Purified recombinant murine and human Epo were gifts from Dr E. Goldwasser (University of Chicago, Chicago, IL) and Stem Cell, respectively. Murine BAF/3 cells expressing the murine Epo receptor45 were obtained from Dr G. Krystal (Terry Fox Laboratory, Vancouver, British Columbia, Canada) and maintained in RPMI with 10% fetal calf serum (FCS; Stem Cell) supplemented with 0.5 ng/mL murine IL-3 (Terry Fox Laboratory). Human TF-1 cells46 were obtained from Dr R. Kay (Terry Fox Laboratory) and maintained in RPMI with 10% FCS and 2.5 ng/mL human GM-CSF. To assay the response of BAF/3 cells to murine and human Epo, 104 log phase cells were incubated for 24 hours at 37°C in 100 mL of RPMI with 5% FCS containing various concentrations of Epo. To assay the response of TF-1 cells, log phase cells were first incubated for 24 hours at 37°C in RPMI with 10% FCS and were then transferred at 104 per 100 mL RPMI plus 5% FCS plus Epo for another 48 hours. In both cases,3H-thymidine (8 μCi/mL, 2.0 Ci/mmol; NEN Life Science Product, Inc, Boston, MA) was added 4 hours before harvesting the cells for measurement of their radioactivity.

Statistical analysis.

All values shown are the mean ± SEM unless otherwise indicated. Significant differences (P < .05) were established using the Student’s t-test.

RESULTS

Frequencies of different types of CFC in human fetal liver by comparison with cord blood and adult marrow.

Table 1 shows a comparison of the frequencies of different types of CFC in the light density fraction of 9 independently assessed human fetal liver samples. For comparison, the same reagents and procedures were used to analyze the light density cells from 12 human cord bloods and 7 normal adult human marrow samples. The frequency of every progenitor type measured (relative to the total nucleated cell population) was found to be higher in fetal liver than in either cord blood or adult marrow, although none of the differences was statistically significant (P > .05) due to the extensive variability in CFC frequencies in individual samples. The increased frequency of fetal liver CFC was most pronounced for CFU-GEMM (60- and 250-fold higher, respectively, in fetal liver), intermediate for BFU-E/CFU-E and CFU-GM (∼50-fold and 100-fold higher, respectively, in fetal liver), and least for CFU Mk (∼3-fold higher in fetal liver).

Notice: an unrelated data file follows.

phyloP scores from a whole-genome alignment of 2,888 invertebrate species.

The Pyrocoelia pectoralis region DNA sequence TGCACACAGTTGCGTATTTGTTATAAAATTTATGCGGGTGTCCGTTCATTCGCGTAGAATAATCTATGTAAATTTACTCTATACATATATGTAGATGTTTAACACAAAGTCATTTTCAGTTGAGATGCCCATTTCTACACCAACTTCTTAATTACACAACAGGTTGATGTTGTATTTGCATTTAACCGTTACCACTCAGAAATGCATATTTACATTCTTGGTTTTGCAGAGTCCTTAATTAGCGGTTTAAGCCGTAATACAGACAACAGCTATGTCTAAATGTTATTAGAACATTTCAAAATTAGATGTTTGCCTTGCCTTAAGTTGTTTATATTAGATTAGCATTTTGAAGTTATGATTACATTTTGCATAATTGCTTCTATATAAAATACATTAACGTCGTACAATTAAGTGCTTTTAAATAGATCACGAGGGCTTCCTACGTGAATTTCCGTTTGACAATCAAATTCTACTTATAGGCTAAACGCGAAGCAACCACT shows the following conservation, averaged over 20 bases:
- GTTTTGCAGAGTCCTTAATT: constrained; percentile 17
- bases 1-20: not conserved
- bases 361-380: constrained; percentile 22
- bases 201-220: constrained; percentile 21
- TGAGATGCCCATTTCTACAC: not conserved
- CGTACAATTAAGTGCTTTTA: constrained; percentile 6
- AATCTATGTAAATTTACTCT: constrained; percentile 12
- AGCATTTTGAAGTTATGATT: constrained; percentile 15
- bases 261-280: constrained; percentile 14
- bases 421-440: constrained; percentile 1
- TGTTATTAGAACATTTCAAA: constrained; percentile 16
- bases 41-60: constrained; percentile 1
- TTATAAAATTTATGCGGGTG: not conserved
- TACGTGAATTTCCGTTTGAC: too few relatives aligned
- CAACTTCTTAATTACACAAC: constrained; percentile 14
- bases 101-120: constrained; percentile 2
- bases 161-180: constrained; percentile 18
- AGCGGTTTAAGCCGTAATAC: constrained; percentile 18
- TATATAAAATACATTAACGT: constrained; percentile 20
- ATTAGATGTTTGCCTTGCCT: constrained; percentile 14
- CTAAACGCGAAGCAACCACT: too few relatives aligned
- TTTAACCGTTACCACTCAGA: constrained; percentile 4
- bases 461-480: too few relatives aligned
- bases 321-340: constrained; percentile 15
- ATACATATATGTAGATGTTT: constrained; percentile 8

Table 1.

Comparison of the Frequencies of Different Types of CFC Per 105 Light-Density Human Fetal Liver, Cord Blood, and Adult Marrow Cells and Their Representation in the Total CFC Compartment

Type of CFC Assayed No. of CFC Per 105 Cells Assayed % of Total CFC
Fetal Liver Cord Blood Adult Marrow Fetal LiverCord Blood Adult Marrow
CFU-GEMM  490 ± 320 8 ± 4  2 ± 1  8 ± 5  3 ± 1  4 ± 5 
CFU-GM  2,500 ± 1,400  120 ± 30  35 ± 6 35 ± 6  63 ± 3  53 ± 4  
BFU-E 2,900 ± 800  58 ± 10  27 ± 5  55 ± 5 32 ± 3  39 ± 5  
CFU-E  130 ± 50  4 ± 1 4 ± 1  2 ± 1  2 ± 1  4 ± 2  
CFU-Mk (>50 Mk/col)  21 ± 20  15 ± 8  14 ± 7 0.1 ± 0.1  5 ± 2  4 ± 2  
CFU-Mk (3-50 Mk/col) 120 ± 90  26 ± 11  35 ± 11  0.6 ± 0.5 11 ± 5  13 ± 3  
Total  6,045 ± 2,100 190 ± 40  66 ± 25 
Type of CFC Assayed No. of CFC Per 105 Cells Assayed % of Total CFC
Fetal Liver Cord Blood Adult Marrow Fetal LiverCord Blood Adult Marrow
CFU-GEMM  490 ± 320 8 ± 4  2 ± 1  8 ± 5  3 ± 1  4 ± 5 
CFU-GM  2,500 ± 1,400  120 ± 30  35 ± 6 35 ± 6  63 ± 3  53 ± 4  
BFU-E 2,900 ± 800  58 ± 10  27 ± 5  55 ± 5 32 ± 3  39 ± 5  
CFU-E  130 ± 50  4 ± 1 4 ± 1  2 ± 1  2 ± 1  4 ± 2  
CFU-Mk (>50 Mk/col)  21 ± 20  15 ± 8  14 ± 7 0.1 ± 0.1  5 ± 2  4 ± 2  
CFU-Mk (3-50 Mk/col) 120 ± 90  26 ± 11  35 ± 11  0.6 ± 0.5 11 ± 5  13 ± 3  
Total  6,045 ± 2,100 190 ± 40  66 ± 25 

Values for the first 4 types of CFC are from 9 fetal liver, 12 cord blood, and 7 adult marrow samples assessed individually. Values for the CFU-Mk are from 13 fetal liver, 6 cord blood, and 8 adult marrow samples. Total refers to CFU-GEMM plus CFU-GM + BFU-E + CFU-E only.